Vitamins are life nutrients required to drive cell processes and reactions in our bodies in order to maintain normal growth and development of our cells, tissues and organs. They help regulate our metabolism and assist the biochemical processes to release energy from digested food. Vitamins serve as essential components in enzymes and coenzymes. The best way to think of vitamins is that they act as our body’s “spark plugs” and help it function at high performance.
There are two kinds of vitamins:
- fat-soluble - which include A, D, E and K
- water-soluble vitamins - which include C and B, biotin and folic acid.
Fat-soluble vitamins play diverse roles in our bodies. Vitamins A and D may act like hormones, directing cells to convert one substance to another, or to store or release fluids. Many of their effects are felt in our genes and influence protein production. Vitamin E flows throughout our body, preventing oxidative destruction of tissues, and vitamin K is necessary for our blood to clot.
Water-soluble vitamins are absorbed easily in our bodies, but just as easily excreted from our bodies. It is important to constantly replenish these vitamins for our bodies to be at their optimum vitamin level. Vitamin C performs a variety of functions, but is best known for its work in maintaining the connective tissues, as an antioxidant, and for the way it works in helping iron absorption in our system. B vitamins act as part of a coenzyme, which helps our bodies metabolize carbohydrates, lipids and amino acids. This, in turn, helps our bodies with fuel and facilitates the work or function of every cell.
Vitamins are not a food substitutes; they help stimulate our body, but they do not provide nutrition for fuel.
Overview of vitamins:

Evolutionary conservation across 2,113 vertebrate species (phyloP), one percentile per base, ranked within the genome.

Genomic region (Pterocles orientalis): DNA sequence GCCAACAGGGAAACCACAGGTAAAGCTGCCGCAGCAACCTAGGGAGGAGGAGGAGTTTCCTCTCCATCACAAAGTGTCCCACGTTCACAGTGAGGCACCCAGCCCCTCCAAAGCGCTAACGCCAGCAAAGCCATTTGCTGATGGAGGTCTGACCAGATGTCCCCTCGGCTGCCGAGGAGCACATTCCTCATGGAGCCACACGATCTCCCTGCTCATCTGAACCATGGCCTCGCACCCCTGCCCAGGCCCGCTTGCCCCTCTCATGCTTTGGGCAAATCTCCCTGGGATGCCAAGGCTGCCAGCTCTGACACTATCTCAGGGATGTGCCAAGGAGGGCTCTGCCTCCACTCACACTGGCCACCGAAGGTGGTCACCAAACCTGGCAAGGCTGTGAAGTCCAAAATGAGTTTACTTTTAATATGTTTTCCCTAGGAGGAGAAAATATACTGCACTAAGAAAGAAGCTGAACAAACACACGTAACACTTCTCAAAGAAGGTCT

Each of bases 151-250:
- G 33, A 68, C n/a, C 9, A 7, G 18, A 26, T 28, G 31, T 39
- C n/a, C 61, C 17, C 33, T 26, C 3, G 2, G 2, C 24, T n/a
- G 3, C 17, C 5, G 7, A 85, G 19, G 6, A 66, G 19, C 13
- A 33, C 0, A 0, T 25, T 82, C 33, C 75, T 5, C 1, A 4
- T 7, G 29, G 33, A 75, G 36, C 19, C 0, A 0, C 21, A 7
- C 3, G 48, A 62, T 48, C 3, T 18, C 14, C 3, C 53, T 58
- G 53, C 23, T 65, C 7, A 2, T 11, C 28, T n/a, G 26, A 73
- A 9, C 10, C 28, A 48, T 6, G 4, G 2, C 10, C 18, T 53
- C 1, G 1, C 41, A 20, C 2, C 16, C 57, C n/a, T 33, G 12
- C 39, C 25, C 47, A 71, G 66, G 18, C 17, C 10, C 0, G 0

There are three kinds of minerals:
- Naturally occurring, inorganic, homogeneous substances or chemical elements
- Major minerals – calcium, phosphorus, sulfur, sodium, chloride, magnesium and iron; trace minerals or essential nutrients – Iiodine, iron, zinc, selenium, fluoride, chromium, copper, manganese, molybenusm, arsenic, boron, nickel, silicon, vanadium and cobalt – found in our bodies in amounts fewer than 5 grams.
All of these minerals play a vital role in our bodies and provide us balance. The distinction between major and trace minerals doesn’t mean that one group is more important than the other. A deficiency of any of these minerals can cause us health problems, but since the major minerals are present in larger quantities and influence the body fluids, a lack of one of these minerals can cause whole body issues.
Overview of minerals:
Dietary supplements are very popular yet researchers are divided on their worthiness. Some experts believe that the risks of not having these supplements outweigh the potential risks from overdosing from daily intake. Others argue that the risks incurred by taking daily supplements are considerable and often unpredictable, because an excess of an isolated vitamin or mineral can produce the same symptom as a deficiency.
Whatever you do, contact your doctor or medical advisor to discuss what’s best for you.
Most experts recognize the importance of supplemental vitamins for adequate health and nutrition due to our diets, over-processed and refined foods, and the use of chemicals in agriculture.
The balance of vitamins and minerals is important to the effectiveness of all vitamins. There is a phenomenon called synergy, whereby two or more vitamins combine to create a stronger, more potent vitamin function.
Do you have dietary mineral or vitamin deficiencies? People most at risk:
- On diets with low-caloric intake
- Anyone on medication
- Elderly people
- Women with excessive menstrual bleeding
- Pregnant or nursing women
- Recently injured people
- People with heart, cholesterol, high blood pressure symptoms